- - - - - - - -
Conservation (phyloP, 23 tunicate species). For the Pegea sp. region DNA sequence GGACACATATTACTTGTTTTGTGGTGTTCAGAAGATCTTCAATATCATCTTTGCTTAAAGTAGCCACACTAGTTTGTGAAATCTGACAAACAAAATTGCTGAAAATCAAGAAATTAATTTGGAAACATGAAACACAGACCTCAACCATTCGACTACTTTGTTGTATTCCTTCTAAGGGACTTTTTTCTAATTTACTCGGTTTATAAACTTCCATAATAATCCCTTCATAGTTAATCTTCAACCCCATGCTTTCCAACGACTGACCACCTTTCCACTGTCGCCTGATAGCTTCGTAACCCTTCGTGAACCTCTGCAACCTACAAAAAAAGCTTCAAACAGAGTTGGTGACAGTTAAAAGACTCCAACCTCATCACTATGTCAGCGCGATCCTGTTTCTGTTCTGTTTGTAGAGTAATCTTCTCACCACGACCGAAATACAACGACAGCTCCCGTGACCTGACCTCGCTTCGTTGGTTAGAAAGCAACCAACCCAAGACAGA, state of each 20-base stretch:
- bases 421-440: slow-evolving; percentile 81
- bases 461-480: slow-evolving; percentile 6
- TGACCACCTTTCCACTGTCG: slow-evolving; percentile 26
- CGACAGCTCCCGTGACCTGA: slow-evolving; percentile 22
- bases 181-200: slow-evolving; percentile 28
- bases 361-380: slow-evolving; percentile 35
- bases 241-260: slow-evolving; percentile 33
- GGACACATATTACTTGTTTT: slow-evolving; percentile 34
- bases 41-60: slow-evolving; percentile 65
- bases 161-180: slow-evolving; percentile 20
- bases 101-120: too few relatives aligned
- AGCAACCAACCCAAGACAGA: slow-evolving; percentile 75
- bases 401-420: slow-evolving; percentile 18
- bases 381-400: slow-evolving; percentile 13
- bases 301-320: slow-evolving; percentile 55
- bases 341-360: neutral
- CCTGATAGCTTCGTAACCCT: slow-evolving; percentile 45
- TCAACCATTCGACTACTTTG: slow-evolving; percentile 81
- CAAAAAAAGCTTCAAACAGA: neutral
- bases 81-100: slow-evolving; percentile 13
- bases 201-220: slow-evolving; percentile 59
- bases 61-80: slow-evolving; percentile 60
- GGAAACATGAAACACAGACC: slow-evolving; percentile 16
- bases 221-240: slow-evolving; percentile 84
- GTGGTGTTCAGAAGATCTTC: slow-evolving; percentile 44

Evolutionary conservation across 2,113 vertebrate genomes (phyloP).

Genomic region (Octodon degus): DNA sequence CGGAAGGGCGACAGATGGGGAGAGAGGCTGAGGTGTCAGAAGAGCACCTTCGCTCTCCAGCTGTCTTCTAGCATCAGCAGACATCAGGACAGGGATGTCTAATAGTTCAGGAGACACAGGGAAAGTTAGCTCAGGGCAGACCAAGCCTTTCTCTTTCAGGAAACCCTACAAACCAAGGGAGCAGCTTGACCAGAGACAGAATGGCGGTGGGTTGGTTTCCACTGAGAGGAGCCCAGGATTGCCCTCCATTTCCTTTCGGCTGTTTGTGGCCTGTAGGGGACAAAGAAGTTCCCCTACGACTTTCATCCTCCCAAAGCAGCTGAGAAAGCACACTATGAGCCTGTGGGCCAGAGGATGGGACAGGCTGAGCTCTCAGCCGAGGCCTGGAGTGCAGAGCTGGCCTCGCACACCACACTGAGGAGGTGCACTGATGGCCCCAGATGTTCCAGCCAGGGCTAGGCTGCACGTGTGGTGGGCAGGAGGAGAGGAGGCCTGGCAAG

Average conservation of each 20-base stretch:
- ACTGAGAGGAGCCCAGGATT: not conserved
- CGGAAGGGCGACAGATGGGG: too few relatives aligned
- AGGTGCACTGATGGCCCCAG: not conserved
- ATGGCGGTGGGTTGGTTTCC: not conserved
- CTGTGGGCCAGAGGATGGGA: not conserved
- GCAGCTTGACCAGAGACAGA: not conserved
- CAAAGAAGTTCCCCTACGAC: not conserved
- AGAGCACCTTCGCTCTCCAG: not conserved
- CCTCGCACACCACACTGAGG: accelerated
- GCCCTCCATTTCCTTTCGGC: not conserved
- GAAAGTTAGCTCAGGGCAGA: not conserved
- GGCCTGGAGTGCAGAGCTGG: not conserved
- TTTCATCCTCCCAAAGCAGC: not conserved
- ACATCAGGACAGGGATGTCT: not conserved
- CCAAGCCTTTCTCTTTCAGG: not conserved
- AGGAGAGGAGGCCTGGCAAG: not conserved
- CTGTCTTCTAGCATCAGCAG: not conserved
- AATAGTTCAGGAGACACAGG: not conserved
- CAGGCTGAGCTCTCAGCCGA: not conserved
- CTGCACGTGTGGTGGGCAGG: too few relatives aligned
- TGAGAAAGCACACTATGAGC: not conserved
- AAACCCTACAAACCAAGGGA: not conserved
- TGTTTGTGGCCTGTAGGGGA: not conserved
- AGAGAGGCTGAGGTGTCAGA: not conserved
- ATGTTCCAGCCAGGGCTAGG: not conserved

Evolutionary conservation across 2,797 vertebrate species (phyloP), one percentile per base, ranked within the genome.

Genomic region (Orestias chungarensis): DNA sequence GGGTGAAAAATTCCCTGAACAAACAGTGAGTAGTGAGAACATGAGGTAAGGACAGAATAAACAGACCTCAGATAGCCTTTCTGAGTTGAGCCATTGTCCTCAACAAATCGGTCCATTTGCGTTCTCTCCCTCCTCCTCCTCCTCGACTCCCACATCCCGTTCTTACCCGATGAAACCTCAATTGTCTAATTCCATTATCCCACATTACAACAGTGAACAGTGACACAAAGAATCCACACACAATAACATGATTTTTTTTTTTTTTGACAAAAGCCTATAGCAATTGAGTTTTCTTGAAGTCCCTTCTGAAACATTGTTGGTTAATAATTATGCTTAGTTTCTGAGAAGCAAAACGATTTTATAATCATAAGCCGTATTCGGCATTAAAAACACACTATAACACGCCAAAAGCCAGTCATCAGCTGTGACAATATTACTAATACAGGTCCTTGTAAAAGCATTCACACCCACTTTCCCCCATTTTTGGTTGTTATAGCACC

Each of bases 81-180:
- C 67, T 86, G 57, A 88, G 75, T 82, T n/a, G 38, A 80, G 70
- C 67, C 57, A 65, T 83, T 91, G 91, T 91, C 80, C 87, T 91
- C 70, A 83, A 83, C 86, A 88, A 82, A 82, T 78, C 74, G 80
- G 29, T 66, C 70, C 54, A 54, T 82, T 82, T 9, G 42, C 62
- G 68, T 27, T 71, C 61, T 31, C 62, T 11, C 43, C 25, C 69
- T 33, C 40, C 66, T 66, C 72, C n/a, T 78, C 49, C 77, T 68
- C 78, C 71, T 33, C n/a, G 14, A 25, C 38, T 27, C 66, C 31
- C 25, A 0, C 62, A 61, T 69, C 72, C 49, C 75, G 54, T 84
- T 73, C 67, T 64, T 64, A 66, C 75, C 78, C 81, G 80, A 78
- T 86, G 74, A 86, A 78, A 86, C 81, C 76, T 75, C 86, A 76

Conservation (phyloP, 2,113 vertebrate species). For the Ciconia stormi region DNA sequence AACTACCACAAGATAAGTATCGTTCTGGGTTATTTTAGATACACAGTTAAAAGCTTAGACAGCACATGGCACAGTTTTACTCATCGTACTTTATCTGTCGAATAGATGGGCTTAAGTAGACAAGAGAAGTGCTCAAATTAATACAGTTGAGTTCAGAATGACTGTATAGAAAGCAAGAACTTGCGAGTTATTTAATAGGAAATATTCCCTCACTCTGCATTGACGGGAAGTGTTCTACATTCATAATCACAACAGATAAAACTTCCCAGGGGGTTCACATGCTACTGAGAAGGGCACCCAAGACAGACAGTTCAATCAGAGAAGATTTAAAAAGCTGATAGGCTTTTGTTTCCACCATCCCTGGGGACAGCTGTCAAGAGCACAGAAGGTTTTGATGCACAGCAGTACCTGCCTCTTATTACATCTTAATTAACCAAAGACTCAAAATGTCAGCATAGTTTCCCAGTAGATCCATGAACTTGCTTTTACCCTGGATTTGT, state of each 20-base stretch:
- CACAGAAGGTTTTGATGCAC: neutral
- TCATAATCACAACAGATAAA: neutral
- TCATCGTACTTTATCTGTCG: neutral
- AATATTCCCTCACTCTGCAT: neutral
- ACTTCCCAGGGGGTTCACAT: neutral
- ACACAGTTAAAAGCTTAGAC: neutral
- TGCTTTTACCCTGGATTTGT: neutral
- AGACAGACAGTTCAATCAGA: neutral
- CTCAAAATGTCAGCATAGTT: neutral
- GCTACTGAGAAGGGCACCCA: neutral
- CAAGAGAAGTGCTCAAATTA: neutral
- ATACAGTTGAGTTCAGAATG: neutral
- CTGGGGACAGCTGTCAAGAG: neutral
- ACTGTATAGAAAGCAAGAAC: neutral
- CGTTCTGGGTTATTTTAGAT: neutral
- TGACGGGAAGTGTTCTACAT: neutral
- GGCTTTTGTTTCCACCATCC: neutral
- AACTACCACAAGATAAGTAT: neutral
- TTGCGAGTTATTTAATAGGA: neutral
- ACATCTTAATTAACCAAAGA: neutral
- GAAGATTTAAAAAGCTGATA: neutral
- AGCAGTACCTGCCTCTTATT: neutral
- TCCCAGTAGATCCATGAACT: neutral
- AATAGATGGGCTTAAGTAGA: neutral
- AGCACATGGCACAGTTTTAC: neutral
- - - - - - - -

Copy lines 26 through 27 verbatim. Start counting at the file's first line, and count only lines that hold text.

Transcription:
- GTGGTGTTCAGAAGATCTTC: slow-evolving; percentile 44

Evolutionary conservation across 2,113 vertebrate genomes (phyloP).